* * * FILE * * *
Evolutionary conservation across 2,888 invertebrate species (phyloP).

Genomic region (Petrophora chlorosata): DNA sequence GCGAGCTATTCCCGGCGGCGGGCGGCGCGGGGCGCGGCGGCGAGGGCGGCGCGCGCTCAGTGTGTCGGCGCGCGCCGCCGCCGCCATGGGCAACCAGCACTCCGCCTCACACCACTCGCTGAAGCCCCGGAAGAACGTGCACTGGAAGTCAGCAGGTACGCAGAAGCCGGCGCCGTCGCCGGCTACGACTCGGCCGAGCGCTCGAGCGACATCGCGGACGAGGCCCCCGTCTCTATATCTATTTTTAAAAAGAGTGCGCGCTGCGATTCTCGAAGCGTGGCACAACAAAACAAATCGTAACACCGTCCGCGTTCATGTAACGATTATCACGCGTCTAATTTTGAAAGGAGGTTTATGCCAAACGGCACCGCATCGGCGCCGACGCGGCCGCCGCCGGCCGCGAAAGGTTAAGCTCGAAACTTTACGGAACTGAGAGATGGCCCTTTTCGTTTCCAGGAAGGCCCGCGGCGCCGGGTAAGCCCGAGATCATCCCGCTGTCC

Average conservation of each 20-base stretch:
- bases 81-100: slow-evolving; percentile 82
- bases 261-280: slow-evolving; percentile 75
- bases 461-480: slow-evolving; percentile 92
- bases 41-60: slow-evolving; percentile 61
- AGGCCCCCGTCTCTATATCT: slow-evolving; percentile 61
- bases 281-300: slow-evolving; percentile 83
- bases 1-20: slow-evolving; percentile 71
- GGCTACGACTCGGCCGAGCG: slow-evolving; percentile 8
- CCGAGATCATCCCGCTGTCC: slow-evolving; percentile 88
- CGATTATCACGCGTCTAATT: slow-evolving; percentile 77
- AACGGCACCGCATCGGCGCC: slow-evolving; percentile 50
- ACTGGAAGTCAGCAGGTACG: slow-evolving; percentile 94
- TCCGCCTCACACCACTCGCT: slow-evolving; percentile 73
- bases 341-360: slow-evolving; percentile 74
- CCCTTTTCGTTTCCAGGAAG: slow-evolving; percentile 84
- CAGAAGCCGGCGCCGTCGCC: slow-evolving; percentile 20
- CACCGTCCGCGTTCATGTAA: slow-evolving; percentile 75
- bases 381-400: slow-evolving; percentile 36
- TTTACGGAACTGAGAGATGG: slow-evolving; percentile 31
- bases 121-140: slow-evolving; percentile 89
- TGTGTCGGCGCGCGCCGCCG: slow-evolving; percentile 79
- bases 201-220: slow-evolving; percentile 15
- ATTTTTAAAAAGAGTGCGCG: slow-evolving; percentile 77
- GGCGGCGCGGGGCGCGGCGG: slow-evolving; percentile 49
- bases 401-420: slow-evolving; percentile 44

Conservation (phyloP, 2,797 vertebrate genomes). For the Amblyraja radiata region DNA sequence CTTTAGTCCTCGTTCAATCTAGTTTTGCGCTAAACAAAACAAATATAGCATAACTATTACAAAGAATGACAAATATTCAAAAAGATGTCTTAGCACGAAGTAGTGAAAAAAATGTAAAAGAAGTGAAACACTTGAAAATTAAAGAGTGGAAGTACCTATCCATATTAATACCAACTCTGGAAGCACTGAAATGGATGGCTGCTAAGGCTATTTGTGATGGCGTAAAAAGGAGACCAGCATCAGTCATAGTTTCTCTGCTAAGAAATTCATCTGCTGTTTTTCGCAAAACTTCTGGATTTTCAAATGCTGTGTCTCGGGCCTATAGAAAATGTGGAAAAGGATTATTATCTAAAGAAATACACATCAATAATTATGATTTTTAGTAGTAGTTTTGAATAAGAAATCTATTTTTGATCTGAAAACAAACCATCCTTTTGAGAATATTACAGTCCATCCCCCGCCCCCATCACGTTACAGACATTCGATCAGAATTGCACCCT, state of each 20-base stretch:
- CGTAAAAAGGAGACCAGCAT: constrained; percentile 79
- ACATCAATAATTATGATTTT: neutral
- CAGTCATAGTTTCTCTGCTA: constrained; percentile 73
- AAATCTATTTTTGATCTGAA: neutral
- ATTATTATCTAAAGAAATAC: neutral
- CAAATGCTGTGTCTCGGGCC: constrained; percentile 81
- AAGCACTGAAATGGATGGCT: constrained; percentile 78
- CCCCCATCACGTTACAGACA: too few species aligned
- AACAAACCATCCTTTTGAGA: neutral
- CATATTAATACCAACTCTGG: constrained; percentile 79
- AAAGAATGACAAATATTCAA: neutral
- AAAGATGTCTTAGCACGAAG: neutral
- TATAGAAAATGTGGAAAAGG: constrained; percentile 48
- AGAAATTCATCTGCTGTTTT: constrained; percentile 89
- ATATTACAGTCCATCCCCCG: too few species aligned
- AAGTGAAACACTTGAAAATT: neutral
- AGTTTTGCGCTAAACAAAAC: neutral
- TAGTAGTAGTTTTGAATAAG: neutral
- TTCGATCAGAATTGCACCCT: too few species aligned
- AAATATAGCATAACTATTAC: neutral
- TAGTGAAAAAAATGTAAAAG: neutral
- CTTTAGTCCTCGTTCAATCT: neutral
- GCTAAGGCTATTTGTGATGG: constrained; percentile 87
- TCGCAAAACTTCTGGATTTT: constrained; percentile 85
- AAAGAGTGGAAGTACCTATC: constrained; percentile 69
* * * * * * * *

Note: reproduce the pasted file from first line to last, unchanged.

Evolutionary conservation across 2,888 invertebrate species (phyloP).

Genomic region (Petrophora chlorosata): DNA sequence GCGAGCTATTCCCGGCGGCGGGCGGCGCGGGGCGCGGCGGCGAGGGCGGCGCGCGCTCAGTGTGTCGGCGCGCGCCGCCGCCGCCATGGGCAACCAGCACTCCGCCTCACACCACTCGCTGAAGCCCCGGAAGAACGTGCACTGGAAGTCAGCAGGTACGCAGAAGCCGGCGCCGTCGCCGGCTACGACTCGGCCGAGCGCTCGAGCGACATCGCGGACGAGGCCCCCGTCTCTATATCTATTTTTAAAAAGAGTGCGCGCTGCGATTCTCGAAGCGTGGCACAACAAAACAAATCGTAACACCGTCCGCGTTCATGTAACGATTATCACGCGTCTAATTTTGAAAGGAGGTTTATGCCAAACGGCACCGCATCGGCGCCGACGCGGCCGCCGCCGGCCGCGAAAGGTTAAGCTCGAAACTTTACGGAACTGAGAGATGGCCCTTTTCGTTTCCAGGAAGGCCCGCGGCGCCGGGTAAGCCCGAGATCATCCCGCTGTCC

Average conservation of each 20-base stretch:
- bases 81-100: slow-evolving; percentile 82
- bases 261-280: slow-evolving; percentile 75
- bases 461-480: slow-evolving; percentile 92
- bases 41-60: slow-evolving; percentile 61
- AGGCCCCCGTCTCTATATCT: slow-evolving; percentile 61
- bases 281-300: slow-evolving; percentile 83
- bases 1-20: slow-evolving; percentile 71
- GGCTACGACTCGGCCGAGCG: slow-evolving; percentile 8
- CCGAGATCATCCCGCTGTCC: slow-evolving; percentile 88
- CGATTATCACGCGTCTAATT: slow-evolving; percentile 77
- AACGGCACCGCATCGGCGCC: slow-evolving; percentile 50
- ACTGGAAGTCAGCAGGTACG: slow-evolving; percentile 94
- TCCGCCTCACACCACTCGCT: slow-evolving; percentile 73
- bases 341-360: slow-evolving; percentile 74
- CCCTTTTCGTTTCCAGGAAG: slow-evolving; percentile 84
- CAGAAGCCGGCGCCGTCGCC: slow-evolving; percentile 20
- CACCGTCCGCGTTCATGTAA: slow-evolving; percentile 75
- bases 381-400: slow-evolving; percentile 36
- TTTACGGAACTGAGAGATGG: slow-evolving; percentile 31
- bases 121-140: slow-evolving; percentile 89
- TGTGTCGGCGCGCGCCGCCG: slow-evolving; percentile 79
- bases 201-220: slow-evolving; percentile 15
- ATTTTTAAAAAGAGTGCGCG: slow-evolving; percentile 77
- GGCGGCGCGGGGCGCGGCGG: slow-evolving; percentile 49
- bases 401-420: slow-evolving; percentile 44

Conservation (phyloP, 2,797 vertebrate genomes). For the Amblyraja radiata region DNA sequence CTTTAGTCCTCGTTCAATCTAGTTTTGCGCTAAACAAAACAAATATAGCATAACTATTACAAAGAATGACAAATATTCAAAAAGATGTCTTAGCACGAAGTAGTGAAAAAAATGTAAAAGAAGTGAAACACTTGAAAATTAAAGAGTGGAAGTACCTATCCATATTAATACCAACTCTGGAAGCACTGAAATGGATGGCTGCTAAGGCTATTTGTGATGGCGTAAAAAGGAGACCAGCATCAGTCATAGTTTCTCTGCTAAGAAATTCATCTGCTGTTTTTCGCAAAACTTCTGGATTTTCAAATGCTGTGTCTCGGGCCTATAGAAAATGTGGAAAAGGATTATTATCTAAAGAAATACACATCAATAATTATGATTTTTAGTAGTAGTTTTGAATAAGAAATCTATTTTTGATCTGAAAACAAACCATCCTTTTGAGAATATTACAGTCCATCCCCCGCCCCCATCACGTTACAGACATTCGATCAGAATTGCACCCT, state of each 20-base stretch:
- CGTAAAAAGGAGACCAGCAT: constrained; percentile 79
- ACATCAATAATTATGATTTT: neutral
- CAGTCATAGTTTCTCTGCTA: constrained; percentile 73
- AAATCTATTTTTGATCTGAA: neutral
- ATTATTATCTAAAGAAATAC: neutral
- CAAATGCTGTGTCTCGGGCC: constrained; percentile 81
- AAGCACTGAAATGGATGGCT: constrained; percentile 78
- CCCCCATCACGTTACAGACA: too few species aligned
- AACAAACCATCCTTTTGAGA: neutral
- CATATTAATACCAACTCTGG: constrained; percentile 79
- AAAGAATGACAAATATTCAA: neutral
- AAAGATGTCTTAGCACGAAG: neutral
- TATAGAAAATGTGGAAAAGG: constrained; percentile 48
- AGAAATTCATCTGCTGTTTT: constrained; percentile 89
- ATATTACAGTCCATCCCCCG: too few species aligned
- AAGTGAAACACTTGAAAATT: neutral
- AGTTTTGCGCTAAACAAAAC: neutral
- TAGTAGTAGTTTTGAATAAG: neutral
- TTCGATCAGAATTGCACCCT: too few species aligned
- AAATATAGCATAACTATTAC: neutral
- TAGTGAAAAAAATGTAAAAG: neutral
- CTTTAGTCCTCGTTCAATCT: neutral
- GCTAAGGCTATTTGTGATGG: constrained; percentile 87
- TCGCAAAACTTCTGGATTTT: constrained; percentile 85
- AAAGAGTGGAAGTACCTATC: constrained; percentile 69